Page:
How to Earn Money by Participating in Medical Research

From that painful post-Christmas credit card shock to an unexpected car repair bill, there are plenty of times in life when a random cash boost would be very welcome. However, if changing jobs or taking on a regular part time commitment just isn’t feasible, what can you do about it?

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One solution is to look for ad-hoc or one off earning opportunities such as paid research studies, which are generally in the medical or pharmaceutical fields. Before new drugs are released to the general population they must go through many stages of testing. At the very end of this process they are given to human beings, who are volunteers rewarded with ‘expenses’. These vary depending on the stage of drug testing involved and the length of the study period, but month long residential trials could pay £3-4,000.

Is everyone eligible to apply?

Age isn’t a barrier as long as you are over 18 and considered able to give consent, but some studies restrict or actively recruit participants based on factors such as gender, age, weight, smoking history and both current and previous medical conditions. Overall, then, most people are eligible for some sort of trial, but few qualify for everything available.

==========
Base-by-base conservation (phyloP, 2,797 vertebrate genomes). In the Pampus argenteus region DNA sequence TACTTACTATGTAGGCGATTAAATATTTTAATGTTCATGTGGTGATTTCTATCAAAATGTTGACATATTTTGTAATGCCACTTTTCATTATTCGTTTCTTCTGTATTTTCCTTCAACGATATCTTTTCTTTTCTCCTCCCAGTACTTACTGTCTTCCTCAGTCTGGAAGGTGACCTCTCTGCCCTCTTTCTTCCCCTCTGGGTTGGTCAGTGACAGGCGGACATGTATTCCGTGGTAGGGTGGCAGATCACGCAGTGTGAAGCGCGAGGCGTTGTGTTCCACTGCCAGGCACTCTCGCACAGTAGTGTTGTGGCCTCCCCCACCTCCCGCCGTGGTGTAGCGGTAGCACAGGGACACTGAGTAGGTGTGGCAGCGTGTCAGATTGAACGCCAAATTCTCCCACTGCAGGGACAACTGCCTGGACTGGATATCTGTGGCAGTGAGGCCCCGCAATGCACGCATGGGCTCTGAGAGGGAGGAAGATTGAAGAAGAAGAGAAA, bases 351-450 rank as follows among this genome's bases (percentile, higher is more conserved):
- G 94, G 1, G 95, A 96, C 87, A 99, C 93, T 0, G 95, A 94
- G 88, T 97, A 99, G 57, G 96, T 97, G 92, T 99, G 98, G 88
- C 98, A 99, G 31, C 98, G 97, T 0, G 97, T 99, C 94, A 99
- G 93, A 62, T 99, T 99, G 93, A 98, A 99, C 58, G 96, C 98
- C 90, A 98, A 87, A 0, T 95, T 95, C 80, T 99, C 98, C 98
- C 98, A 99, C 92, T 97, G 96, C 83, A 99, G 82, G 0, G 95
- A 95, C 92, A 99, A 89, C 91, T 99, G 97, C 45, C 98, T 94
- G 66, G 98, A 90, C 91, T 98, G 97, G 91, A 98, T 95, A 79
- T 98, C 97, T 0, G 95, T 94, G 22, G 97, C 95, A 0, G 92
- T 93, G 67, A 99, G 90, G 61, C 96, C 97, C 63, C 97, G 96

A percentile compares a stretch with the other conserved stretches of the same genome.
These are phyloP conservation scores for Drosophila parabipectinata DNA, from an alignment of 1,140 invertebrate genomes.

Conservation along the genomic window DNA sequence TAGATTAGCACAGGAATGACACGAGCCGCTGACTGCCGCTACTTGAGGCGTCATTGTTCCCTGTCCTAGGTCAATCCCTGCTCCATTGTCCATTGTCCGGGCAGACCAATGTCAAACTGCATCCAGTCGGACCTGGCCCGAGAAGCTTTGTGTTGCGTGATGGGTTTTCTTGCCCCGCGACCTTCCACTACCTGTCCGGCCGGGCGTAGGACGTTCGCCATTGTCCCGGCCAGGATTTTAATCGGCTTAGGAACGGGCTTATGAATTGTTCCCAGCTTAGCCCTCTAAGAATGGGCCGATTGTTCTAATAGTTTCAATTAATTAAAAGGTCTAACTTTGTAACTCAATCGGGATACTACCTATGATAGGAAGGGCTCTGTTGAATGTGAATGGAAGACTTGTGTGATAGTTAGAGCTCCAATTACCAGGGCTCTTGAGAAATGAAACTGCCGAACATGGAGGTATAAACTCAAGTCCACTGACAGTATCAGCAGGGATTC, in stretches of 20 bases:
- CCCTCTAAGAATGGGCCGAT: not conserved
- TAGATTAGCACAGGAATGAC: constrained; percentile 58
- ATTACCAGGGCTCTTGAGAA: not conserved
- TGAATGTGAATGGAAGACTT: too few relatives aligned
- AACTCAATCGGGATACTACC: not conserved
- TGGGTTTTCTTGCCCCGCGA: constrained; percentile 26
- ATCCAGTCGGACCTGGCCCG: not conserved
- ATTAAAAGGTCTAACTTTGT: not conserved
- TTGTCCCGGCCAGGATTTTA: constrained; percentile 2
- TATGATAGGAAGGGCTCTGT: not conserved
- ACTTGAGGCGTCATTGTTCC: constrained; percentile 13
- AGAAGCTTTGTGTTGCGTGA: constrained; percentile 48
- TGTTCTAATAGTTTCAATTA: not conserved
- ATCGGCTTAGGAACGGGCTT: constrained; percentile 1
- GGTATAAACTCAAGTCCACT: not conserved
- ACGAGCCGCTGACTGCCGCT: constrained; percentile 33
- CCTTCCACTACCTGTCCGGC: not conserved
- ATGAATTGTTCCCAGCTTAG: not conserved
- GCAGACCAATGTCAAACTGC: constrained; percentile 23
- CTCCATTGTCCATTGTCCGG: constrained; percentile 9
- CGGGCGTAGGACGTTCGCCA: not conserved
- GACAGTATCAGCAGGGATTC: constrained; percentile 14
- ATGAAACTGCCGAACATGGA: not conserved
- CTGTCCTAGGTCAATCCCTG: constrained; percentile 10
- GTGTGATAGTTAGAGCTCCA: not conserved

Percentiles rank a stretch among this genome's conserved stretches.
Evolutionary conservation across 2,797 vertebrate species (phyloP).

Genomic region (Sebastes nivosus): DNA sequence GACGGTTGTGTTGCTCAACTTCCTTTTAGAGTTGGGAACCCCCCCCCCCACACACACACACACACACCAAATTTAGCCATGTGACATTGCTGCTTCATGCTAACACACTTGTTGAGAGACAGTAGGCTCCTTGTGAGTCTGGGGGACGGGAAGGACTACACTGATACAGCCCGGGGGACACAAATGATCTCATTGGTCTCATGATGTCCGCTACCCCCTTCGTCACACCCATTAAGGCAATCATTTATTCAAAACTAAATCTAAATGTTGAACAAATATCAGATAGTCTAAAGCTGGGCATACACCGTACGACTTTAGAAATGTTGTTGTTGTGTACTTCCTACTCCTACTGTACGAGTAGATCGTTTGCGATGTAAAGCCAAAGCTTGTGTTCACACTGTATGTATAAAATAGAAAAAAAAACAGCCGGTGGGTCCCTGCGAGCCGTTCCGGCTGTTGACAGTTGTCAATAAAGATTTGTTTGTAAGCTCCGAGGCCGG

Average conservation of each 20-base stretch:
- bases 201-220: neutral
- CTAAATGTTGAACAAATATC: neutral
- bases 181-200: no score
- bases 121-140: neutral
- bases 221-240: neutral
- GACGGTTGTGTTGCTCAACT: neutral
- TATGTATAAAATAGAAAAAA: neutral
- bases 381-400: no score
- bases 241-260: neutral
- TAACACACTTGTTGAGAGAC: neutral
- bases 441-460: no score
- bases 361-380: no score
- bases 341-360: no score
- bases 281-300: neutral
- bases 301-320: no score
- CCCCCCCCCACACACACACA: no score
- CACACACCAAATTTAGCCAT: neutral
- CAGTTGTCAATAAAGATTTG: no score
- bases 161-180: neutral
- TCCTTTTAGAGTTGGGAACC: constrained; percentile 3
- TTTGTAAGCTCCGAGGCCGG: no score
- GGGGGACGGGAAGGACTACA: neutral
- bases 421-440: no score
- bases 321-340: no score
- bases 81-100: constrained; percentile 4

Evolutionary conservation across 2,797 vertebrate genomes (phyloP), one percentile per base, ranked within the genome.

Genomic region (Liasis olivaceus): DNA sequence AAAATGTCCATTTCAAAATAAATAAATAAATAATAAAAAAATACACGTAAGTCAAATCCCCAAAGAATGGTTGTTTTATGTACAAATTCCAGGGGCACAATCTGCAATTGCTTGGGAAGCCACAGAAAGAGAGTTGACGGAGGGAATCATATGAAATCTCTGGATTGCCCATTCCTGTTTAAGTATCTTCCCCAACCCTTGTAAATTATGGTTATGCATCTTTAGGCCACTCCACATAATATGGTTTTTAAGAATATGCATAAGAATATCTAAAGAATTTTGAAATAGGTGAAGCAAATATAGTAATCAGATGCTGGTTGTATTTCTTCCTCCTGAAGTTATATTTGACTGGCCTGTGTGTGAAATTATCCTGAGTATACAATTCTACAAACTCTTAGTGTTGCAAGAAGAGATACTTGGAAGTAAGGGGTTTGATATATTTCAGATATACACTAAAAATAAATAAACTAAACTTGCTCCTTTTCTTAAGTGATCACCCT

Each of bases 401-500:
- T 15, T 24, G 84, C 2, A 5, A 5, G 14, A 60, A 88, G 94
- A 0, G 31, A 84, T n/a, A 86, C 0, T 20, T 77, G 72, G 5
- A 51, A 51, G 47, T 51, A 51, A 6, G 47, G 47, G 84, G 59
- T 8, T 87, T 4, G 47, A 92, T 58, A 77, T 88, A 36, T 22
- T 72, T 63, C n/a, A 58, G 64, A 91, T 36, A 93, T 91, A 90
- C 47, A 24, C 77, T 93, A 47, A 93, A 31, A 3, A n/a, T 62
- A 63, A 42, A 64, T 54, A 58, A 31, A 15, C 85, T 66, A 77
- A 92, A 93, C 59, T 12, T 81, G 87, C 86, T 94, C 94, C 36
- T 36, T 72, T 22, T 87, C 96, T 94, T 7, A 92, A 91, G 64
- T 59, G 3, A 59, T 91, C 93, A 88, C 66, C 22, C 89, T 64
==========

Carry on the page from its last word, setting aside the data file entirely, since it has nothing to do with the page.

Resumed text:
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What happens after you apply?

Before a trial starts, volunteers have a health check to make sure they are suitable to participate. This may involve things like measuring blood pressure and weight, or checking blood and urine samples. Qualifying candidates can choose to continue or opt out completely – there is never any obligation to continue. If you go ahead then the research tests begin.

Does it mean staying in hospital?

Some trials take place at a special medical facility and require volunteers to move in for anything from a few days to a month or so (of course you would know the timescale before applying). Others involve visiting the research centre on certain days while you live at home as normal. If you are in a residential trial then everything you need is provided, including food, entertainment facilities and so on.

How can I get involved?

You can ask at local hospitals, or contact a specialist agency like trials4us.co.uk, who recruit for such trials.

Medical trials may not be for everyone, but if you are keen then there’s definitely some money to be made.

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